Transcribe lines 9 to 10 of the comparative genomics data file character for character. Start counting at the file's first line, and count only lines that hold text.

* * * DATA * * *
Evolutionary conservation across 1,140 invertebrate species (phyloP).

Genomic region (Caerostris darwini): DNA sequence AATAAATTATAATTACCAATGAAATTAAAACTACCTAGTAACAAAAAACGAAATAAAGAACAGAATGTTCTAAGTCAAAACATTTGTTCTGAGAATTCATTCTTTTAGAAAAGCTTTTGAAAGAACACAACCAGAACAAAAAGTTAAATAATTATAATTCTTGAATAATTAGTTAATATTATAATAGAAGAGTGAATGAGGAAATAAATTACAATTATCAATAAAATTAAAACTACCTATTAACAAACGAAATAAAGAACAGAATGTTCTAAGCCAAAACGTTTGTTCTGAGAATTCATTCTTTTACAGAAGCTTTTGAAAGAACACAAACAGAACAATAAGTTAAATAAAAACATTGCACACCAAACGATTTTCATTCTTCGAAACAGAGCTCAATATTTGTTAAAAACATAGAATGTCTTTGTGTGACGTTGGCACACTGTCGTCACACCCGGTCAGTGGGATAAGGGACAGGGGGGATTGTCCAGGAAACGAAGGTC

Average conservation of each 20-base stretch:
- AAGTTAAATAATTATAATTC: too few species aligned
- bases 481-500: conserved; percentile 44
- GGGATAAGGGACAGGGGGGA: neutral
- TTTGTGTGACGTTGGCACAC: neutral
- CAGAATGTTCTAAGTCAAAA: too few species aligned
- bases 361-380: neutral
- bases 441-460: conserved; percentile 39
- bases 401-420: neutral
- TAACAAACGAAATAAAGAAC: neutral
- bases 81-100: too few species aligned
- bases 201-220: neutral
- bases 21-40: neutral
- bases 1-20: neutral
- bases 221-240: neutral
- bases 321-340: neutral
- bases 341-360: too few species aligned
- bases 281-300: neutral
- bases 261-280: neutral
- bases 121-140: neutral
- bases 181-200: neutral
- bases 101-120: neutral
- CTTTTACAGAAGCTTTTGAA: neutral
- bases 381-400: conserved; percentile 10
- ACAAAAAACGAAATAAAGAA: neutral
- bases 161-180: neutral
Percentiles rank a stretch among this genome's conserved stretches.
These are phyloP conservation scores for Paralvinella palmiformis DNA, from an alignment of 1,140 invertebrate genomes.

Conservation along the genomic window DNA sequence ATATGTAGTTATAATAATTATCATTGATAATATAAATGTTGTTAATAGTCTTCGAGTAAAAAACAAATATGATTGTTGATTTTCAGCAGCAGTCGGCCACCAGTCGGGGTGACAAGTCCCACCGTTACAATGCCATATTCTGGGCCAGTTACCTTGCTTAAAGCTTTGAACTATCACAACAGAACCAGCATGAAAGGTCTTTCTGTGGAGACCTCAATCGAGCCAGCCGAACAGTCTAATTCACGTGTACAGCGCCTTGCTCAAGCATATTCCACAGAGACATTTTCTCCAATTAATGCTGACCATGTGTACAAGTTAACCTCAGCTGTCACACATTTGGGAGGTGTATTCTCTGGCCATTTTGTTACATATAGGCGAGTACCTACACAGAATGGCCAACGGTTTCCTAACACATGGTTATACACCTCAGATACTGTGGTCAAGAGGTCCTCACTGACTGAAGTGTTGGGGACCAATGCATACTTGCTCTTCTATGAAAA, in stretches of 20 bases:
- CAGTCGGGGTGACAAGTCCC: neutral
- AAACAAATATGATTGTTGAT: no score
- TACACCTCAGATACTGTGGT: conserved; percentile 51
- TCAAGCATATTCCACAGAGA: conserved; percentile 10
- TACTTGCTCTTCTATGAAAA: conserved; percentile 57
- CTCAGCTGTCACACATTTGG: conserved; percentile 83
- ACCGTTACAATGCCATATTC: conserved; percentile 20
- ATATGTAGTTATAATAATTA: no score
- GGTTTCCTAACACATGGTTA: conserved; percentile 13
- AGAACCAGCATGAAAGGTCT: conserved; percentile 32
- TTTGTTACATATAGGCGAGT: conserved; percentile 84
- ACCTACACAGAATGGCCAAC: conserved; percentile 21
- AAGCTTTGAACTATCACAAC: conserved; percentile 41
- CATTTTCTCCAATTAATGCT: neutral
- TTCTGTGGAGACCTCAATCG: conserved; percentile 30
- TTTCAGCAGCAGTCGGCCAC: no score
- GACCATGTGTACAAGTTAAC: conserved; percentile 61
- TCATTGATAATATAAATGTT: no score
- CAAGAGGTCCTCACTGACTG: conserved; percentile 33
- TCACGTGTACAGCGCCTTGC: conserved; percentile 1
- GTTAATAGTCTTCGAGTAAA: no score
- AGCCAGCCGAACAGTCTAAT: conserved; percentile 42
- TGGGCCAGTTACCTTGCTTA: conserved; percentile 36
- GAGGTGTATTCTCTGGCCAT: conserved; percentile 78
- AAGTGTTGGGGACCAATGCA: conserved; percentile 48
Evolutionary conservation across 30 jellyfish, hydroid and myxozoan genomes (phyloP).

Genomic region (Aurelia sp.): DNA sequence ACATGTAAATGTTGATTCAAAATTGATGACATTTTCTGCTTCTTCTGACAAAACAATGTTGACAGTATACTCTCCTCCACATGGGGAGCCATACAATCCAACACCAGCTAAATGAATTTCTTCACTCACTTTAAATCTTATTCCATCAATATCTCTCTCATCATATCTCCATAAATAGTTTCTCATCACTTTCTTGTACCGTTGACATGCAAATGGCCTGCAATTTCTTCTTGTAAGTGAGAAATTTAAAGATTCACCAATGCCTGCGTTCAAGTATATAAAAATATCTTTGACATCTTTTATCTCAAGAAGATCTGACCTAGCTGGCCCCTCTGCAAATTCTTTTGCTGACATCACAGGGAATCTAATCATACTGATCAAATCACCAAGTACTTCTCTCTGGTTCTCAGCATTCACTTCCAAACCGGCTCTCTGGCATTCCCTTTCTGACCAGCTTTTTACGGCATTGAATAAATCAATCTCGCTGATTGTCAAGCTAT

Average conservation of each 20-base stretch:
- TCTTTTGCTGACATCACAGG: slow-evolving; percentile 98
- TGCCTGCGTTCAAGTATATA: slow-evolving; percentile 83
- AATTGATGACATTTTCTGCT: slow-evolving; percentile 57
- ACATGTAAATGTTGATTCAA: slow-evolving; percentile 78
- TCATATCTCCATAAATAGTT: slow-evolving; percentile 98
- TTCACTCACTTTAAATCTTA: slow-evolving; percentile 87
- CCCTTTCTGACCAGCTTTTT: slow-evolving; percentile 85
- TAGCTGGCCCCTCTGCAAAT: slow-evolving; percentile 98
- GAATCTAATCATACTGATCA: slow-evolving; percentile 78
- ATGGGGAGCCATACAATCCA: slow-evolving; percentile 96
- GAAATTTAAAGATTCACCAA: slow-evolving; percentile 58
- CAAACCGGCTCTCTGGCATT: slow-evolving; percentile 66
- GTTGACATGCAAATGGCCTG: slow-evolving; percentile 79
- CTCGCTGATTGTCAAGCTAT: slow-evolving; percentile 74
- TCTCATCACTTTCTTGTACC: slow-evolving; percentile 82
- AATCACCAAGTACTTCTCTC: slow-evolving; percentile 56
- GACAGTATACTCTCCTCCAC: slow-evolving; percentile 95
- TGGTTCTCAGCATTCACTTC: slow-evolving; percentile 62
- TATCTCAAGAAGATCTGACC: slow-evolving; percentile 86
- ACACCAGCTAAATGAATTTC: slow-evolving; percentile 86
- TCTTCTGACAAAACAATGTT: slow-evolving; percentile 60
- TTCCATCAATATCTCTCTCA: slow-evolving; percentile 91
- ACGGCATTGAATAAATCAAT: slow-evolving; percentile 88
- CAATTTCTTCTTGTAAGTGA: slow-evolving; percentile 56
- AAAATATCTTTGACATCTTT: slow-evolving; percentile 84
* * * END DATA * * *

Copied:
- bases 361-380: neutral
- bases 441-460: conserved; percentile 39